• Whizbang's Spinning Wheels: December 2003

    An X-Rated Head

    When in the process of buying a motorcycle helmet you might hear, "well, how much is your head worth?" Though usually considered a rhetorical question used by helmet sellers to encourage you to buy higher end products, I thought I'd add it up. Taking into consideration the costs of my glasses and eye care, youthful orthodontia, yearly facial skin and hair products, the education which though deteriorating by the minute is in my head, and all the money I've made as a professional actor who relies on his head to get work - I'd say it's somewhere around $676,516.87, give or take a few thousand dollars, the value of my presence on the Earth as a force of good or evil (depending on the day), and my immortal soul. Since we all know that the human head weighs about 12lbs, that's roughly $56,376.41 per pound. I'm sure this will be wildly different for everyone - depending on how straight your teeth were at birth, your daily hygiene regimen, and how much beer you've drank since you were old enough to know better - but you get the point.

    I'm not here to debate the pros and cons of helmet wearing. While it's the choice of the rider in some states, to me there is no choice. You wouldn't scuba dive without your extra regulator, skydive without your back-up chute, or go curling without your curling broom. It's one of your most important pieces of gear next to your brain. Literally. Instead I'm gonna to assume you'd like to hear about buying a second helmet. A radical assumption perhaps, but you're most likely a Beginnerbiker so I'm assuming you're totally rad yourself.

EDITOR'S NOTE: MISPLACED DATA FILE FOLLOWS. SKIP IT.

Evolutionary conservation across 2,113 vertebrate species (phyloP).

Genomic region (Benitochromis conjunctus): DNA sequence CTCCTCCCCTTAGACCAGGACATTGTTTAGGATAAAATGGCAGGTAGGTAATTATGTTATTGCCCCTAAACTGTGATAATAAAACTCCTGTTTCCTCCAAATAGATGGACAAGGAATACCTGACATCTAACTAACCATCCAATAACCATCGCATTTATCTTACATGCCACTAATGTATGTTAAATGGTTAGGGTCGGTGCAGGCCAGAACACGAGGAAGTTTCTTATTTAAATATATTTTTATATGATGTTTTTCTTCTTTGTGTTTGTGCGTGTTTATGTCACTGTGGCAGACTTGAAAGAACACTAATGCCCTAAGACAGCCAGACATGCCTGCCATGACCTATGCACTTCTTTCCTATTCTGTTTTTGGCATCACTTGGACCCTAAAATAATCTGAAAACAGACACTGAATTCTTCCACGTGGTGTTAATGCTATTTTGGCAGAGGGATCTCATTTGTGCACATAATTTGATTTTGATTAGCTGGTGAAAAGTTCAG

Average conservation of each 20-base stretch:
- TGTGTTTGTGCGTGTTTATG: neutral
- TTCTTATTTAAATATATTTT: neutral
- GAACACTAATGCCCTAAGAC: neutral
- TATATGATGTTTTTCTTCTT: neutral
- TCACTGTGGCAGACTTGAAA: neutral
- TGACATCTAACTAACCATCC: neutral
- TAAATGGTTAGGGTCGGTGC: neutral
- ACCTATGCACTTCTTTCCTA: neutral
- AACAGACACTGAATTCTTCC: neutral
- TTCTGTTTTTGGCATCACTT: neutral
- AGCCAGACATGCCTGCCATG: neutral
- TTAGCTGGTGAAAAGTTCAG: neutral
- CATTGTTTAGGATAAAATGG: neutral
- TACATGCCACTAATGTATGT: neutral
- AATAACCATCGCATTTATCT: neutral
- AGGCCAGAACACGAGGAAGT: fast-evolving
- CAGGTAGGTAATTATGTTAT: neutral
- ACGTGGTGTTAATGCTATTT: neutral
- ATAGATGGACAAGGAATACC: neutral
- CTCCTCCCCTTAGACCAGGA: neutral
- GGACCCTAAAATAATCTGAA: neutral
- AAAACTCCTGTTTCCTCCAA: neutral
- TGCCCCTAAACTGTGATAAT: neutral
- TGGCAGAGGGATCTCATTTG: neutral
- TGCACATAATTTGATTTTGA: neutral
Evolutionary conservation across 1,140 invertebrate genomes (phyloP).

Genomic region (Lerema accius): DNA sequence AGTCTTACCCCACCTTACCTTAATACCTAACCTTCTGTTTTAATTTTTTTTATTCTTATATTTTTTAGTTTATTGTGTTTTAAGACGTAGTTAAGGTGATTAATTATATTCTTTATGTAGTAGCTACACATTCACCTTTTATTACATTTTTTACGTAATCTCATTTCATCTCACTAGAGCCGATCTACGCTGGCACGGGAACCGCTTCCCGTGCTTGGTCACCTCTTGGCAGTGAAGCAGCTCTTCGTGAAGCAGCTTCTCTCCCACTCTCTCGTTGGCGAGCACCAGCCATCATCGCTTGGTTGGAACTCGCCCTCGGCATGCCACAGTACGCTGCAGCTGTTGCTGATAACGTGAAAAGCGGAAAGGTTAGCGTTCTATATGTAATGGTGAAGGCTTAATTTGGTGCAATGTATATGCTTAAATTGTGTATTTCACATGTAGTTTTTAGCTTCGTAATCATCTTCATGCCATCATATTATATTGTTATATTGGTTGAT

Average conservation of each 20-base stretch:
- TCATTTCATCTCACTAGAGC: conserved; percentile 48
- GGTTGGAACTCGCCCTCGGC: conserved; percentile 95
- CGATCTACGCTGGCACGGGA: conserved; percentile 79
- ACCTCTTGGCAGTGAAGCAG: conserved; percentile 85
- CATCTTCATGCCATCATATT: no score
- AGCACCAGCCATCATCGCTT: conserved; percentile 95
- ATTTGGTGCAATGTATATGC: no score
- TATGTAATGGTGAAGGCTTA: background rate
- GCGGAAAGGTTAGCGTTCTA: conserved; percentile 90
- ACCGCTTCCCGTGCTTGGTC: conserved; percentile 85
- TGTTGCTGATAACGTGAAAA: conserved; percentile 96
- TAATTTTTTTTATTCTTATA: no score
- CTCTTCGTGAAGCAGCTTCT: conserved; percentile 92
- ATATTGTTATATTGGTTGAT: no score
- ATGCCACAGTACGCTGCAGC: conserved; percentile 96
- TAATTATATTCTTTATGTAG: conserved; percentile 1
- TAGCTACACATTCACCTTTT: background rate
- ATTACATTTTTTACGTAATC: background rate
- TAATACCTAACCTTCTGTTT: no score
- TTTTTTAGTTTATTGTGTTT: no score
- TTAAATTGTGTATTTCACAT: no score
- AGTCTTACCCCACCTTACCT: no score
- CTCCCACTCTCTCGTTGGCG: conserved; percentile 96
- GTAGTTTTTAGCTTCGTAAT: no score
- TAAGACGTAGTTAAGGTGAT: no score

I just typed "totally rad." 80's kid.

    Before buying my first full-face helmet I listened to the wise folk here on Beginnerbikes.com as well as my new friends at Midwest Cycle Supply, my favorite motorcycle shop in Minneapolis, as you should know by now since you read Spinning Wheels religiously, memorizing various passages as you go along. Based on fit, price, and the fact that my tattoo artist had one, I wound up with a medium HJC CL-12, a mid range DOT/Snell approved lid that cost me around $135 on sale in August 2002.